Wednesday, December 12, 2007

Against the Wall

Few artists aroused such passions during his life as Diego Rivera. Born December 8, 1886, Rivera stirred political passions with his art during his life as well as the amorous passions of many women, including fellow artist Frida Kahlo. Perhaps the highlight (or lowlight, depending on how you look at it) of Rivera’s career was the infamous 1933 episode in which Rivera painted Vladimir Lenin into the mural Nelson Rockefeller commissioned for Rockefeller Center, titled Man at the Crossroads. Rockefeller ordered the fresco destroyed after Rivera, an avid Communist at the time, refused to remove the portrait. A year later, Rivera recreated the mural (above) at the Museo del Palacio de Bellas Arte in Mexico City, renaming it Man, Controller of the Universe. As chaotic as his personal life became, Rivera was always the master of his artistic universe.

Rivera's role in the Mexican Mural Renaissance beside fellow muralists Jose Clemente Orozco and David Alfaro Siqueiros justly takes pride of place in memories of Diego. However, Rivera shouldn’t be labeled as just a muralist or just a Mexican artist. In his travels to Europe before 1920, Rivera saw and embraced Cubism, painting works such as Two Women (above, from 1914), showing that even then he had ladies on his mind. Cezanne’s bright colors and reduction of images to simple shapes inspired Rivera in his later murals. Travels through Italy and first-hand exposure to the great frescoes of the masters certainly provided material for Rivera to digest and transform into his native idiom.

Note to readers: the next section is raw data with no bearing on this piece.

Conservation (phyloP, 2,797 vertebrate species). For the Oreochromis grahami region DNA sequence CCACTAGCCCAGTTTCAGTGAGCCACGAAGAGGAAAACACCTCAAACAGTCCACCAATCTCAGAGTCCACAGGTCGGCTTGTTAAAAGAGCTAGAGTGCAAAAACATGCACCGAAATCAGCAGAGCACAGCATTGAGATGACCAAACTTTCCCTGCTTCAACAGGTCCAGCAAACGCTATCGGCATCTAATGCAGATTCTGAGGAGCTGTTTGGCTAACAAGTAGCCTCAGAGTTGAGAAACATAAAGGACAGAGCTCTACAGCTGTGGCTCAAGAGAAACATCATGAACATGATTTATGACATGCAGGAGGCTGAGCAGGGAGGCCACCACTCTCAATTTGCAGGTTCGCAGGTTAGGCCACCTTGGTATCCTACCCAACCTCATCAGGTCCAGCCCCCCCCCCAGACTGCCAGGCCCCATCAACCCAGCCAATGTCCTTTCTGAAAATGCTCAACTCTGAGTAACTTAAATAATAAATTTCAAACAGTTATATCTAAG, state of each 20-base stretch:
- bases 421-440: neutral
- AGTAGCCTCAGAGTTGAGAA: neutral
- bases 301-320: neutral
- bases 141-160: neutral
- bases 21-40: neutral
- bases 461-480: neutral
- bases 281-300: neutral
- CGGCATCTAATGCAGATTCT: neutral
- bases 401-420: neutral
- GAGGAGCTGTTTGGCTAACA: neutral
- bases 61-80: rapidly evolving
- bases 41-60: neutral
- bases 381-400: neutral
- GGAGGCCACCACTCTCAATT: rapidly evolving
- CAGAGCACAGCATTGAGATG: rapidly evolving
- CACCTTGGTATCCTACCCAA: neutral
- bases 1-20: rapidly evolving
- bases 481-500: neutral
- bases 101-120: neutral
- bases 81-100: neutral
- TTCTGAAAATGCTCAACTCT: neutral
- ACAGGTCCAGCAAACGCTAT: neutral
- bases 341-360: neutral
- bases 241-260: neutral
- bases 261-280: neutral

Rivera’s pride in his native Mexico shines through much of his work. Kahlo absorbed much of that pride into her own work and even her personal dress, selecting native Mexican dress to please her Diego. Sadly, Rivera’s philandering brought much pain to Kahlo’s already painful life. Around the same time that Rivera painted Detroit Industry (above, detail of south wall, from 1932 to 1933), Kahlo suffered another miscarriage, which inspired her painting Henry Ford Hospital. After Kahlo’s death, Rivera told others that only then he realized that she had been the love of his life. Judging on appearances alone, Rivera makes for one of the unlikeliest of lotharios, but the passion and charisma of his life and art drew others to him magnetically and continues to inspire Latin American artists today.

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